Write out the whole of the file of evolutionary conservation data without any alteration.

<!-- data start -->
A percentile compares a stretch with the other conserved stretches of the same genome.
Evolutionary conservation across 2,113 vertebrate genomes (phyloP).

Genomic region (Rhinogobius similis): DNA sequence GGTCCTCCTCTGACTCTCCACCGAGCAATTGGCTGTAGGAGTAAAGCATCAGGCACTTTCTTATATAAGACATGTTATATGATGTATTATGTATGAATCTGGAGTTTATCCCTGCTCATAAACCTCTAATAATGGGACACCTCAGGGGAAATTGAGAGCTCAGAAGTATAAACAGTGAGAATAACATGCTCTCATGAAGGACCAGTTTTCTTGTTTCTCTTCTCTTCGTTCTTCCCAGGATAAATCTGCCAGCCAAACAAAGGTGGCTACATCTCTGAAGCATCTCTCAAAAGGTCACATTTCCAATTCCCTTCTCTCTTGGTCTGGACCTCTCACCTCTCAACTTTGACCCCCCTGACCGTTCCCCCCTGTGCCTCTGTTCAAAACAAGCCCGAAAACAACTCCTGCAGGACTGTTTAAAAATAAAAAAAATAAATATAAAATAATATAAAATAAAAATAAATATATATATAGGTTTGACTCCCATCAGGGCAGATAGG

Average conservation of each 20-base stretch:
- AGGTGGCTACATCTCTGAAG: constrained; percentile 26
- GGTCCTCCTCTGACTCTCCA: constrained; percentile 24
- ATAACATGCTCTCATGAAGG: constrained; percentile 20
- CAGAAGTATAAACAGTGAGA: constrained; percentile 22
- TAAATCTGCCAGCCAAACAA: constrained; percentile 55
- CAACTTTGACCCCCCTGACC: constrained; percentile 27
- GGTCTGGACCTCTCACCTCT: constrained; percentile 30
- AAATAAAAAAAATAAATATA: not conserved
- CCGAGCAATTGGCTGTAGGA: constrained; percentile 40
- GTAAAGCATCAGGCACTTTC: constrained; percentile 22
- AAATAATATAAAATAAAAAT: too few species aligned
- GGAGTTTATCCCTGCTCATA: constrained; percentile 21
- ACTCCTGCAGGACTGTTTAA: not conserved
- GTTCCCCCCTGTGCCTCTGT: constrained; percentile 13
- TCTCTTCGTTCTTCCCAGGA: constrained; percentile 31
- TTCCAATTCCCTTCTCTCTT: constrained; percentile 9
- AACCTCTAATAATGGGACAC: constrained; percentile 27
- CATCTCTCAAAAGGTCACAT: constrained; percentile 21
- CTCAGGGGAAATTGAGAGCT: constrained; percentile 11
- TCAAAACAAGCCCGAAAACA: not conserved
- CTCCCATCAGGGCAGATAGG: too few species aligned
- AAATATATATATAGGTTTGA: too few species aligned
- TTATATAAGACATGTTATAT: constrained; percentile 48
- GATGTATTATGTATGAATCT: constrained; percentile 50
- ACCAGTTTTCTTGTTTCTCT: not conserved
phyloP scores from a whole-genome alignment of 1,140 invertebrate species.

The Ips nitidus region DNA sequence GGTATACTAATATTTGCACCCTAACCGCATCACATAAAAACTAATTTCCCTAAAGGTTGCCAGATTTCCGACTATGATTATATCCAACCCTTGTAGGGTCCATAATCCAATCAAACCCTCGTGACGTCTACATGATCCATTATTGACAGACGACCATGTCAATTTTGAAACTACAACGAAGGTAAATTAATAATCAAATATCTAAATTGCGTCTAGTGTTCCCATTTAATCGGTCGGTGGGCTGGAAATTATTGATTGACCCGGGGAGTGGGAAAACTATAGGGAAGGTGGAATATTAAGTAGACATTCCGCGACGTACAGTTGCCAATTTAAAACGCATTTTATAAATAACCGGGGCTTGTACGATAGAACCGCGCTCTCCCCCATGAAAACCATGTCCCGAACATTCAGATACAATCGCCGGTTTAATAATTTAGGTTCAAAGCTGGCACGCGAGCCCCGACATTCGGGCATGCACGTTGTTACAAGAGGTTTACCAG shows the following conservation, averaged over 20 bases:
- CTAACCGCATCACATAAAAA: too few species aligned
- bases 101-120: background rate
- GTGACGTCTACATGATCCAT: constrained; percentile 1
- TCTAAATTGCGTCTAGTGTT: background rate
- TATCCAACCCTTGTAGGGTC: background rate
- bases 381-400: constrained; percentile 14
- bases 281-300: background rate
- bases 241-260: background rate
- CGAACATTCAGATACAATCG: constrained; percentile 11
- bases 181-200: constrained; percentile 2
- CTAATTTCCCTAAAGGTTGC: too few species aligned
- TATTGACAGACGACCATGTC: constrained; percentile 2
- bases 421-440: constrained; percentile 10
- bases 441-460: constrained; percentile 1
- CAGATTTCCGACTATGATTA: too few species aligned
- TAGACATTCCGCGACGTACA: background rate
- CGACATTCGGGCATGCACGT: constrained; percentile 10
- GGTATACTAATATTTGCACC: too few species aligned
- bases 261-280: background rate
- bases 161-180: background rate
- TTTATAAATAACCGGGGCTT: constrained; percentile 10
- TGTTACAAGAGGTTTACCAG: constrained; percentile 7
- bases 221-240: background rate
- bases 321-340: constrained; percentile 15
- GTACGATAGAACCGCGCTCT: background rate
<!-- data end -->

A percentile compares a stretch with the other conserved stretches of the same genome.
Evolutionary conservation across 2,113 vertebrate genomes (phyloP).

Genomic region (Rhinogobius similis): DNA sequence GGTCCTCCTCTGACTCTCCACCGAGCAATTGGCTGTAGGAGTAAAGCATCAGGCACTTTCTTATATAAGACATGTTATATGATGTATTATGTATGAATCTGGAGTTTATCCCTGCTCATAAACCTCTAATAATGGGACACCTCAGGGGAAATTGAGAGCTCAGAAGTATAAACAGTGAGAATAACATGCTCTCATGAAGGACCAGTTTTCTTGTTTCTCTTCTCTTCGTTCTTCCCAGGATAAATCTGCCAGCCAAACAAAGGTGGCTACATCTCTGAAGCATCTCTCAAAAGGTCACATTTCCAATTCCCTTCTCTCTTGGTCTGGACCTCTCACCTCTCAACTTTGACCCCCCTGACCGTTCCCCCCTGTGCCTCTGTTCAAAACAAGCCCGAAAACAACTCCTGCAGGACTGTTTAAAAATAAAAAAAATAAATATAAAATAATATAAAATAAAAATAAATATATATATAGGTTTGACTCCCATCAGGGCAGATAGG

Average conservation of each 20-base stretch:
- AGGTGGCTACATCTCTGAAG: constrained; percentile 26
- GGTCCTCCTCTGACTCTCCA: constrained; percentile 24
- ATAACATGCTCTCATGAAGG: constrained; percentile 20
- CAGAAGTATAAACAGTGAGA: constrained; percentile 22
- TAAATCTGCCAGCCAAACAA: constrained; percentile 55
- CAACTTTGACCCCCCTGACC: constrained; percentile 27
- GGTCTGGACCTCTCACCTCT: constrained; percentile 30
- AAATAAAAAAAATAAATATA: not conserved
- CCGAGCAATTGGCTGTAGGA: constrained; percentile 40
- GTAAAGCATCAGGCACTTTC: constrained; percentile 22
- AAATAATATAAAATAAAAAT: too few species aligned
- GGAGTTTATCCCTGCTCATA: constrained; percentile 21
- ACTCCTGCAGGACTGTTTAA: not conserved
- GTTCCCCCCTGTGCCTCTGT: constrained; percentile 13
- TCTCTTCGTTCTTCCCAGGA: constrained; percentile 31
- TTCCAATTCCCTTCTCTCTT: constrained; percentile 9
- AACCTCTAATAATGGGACAC: constrained; percentile 27
- CATCTCTCAAAAGGTCACAT: constrained; percentile 21
- CTCAGGGGAAATTGAGAGCT: constrained; percentile 11
- TCAAAACAAGCCCGAAAACA: not conserved
- CTCCCATCAGGGCAGATAGG: too few species aligned
- AAATATATATATAGGTTTGA: too few species aligned
- TTATATAAGACATGTTATAT: constrained; percentile 48
- GATGTATTATGTATGAATCT: constrained; percentile 50
- ACCAGTTTTCTTGTTTCTCT: not conserved
phyloP scores from a whole-genome alignment of 1,140 invertebrate species.

The Ips nitidus region DNA sequence GGTATACTAATATTTGCACCCTAACCGCATCACATAAAAACTAATTTCCCTAAAGGTTGCCAGATTTCCGACTATGATTATATCCAACCCTTGTAGGGTCCATAATCCAATCAAACCCTCGTGACGTCTACATGATCCATTATTGACAGACGACCATGTCAATTTTGAAACTACAACGAAGGTAAATTAATAATCAAATATCTAAATTGCGTCTAGTGTTCCCATTTAATCGGTCGGTGGGCTGGAAATTATTGATTGACCCGGGGAGTGGGAAAACTATAGGGAAGGTGGAATATTAAGTAGACATTCCGCGACGTACAGTTGCCAATTTAAAACGCATTTTATAAATAACCGGGGCTTGTACGATAGAACCGCGCTCTCCCCCATGAAAACCATGTCCCGAACATTCAGATACAATCGCCGGTTTAATAATTTAGGTTCAAAGCTGGCACGCGAGCCCCGACATTCGGGCATGCACGTTGTTACAAGAGGTTTACCAG shows the following conservation, averaged over 20 bases:
- CTAACCGCATCACATAAAAA: too few species aligned
- bases 101-120: background rate
- GTGACGTCTACATGATCCAT: constrained; percentile 1
- TCTAAATTGCGTCTAGTGTT: background rate
- TATCCAACCCTTGTAGGGTC: background rate
- bases 381-400: constrained; percentile 14
- bases 281-300: background rate
- bases 241-260: background rate
- CGAACATTCAGATACAATCG: constrained; percentile 11
- bases 181-200: constrained; percentile 2
- CTAATTTCCCTAAAGGTTGC: too few species aligned
- TATTGACAGACGACCATGTC: constrained; percentile 2
- bases 421-440: constrained; percentile 10
- bases 441-460: constrained; percentile 1
- CAGATTTCCGACTATGATTA: too few species aligned
- TAGACATTCCGCGACGTACA: background rate
- CGACATTCGGGCATGCACGT: constrained; percentile 10
- GGTATACTAATATTTGCACC: too few species aligned
- bases 261-280: background rate
- bases 161-180: background rate
- TTTATAAATAACCGGGGCTT: constrained; percentile 10
- TGTTACAAGAGGTTTACCAG: constrained; percentile 7
- bases 221-240: background rate
- bases 321-340: constrained; percentile 15
- GTACGATAGAACCGCGCTCT: background rate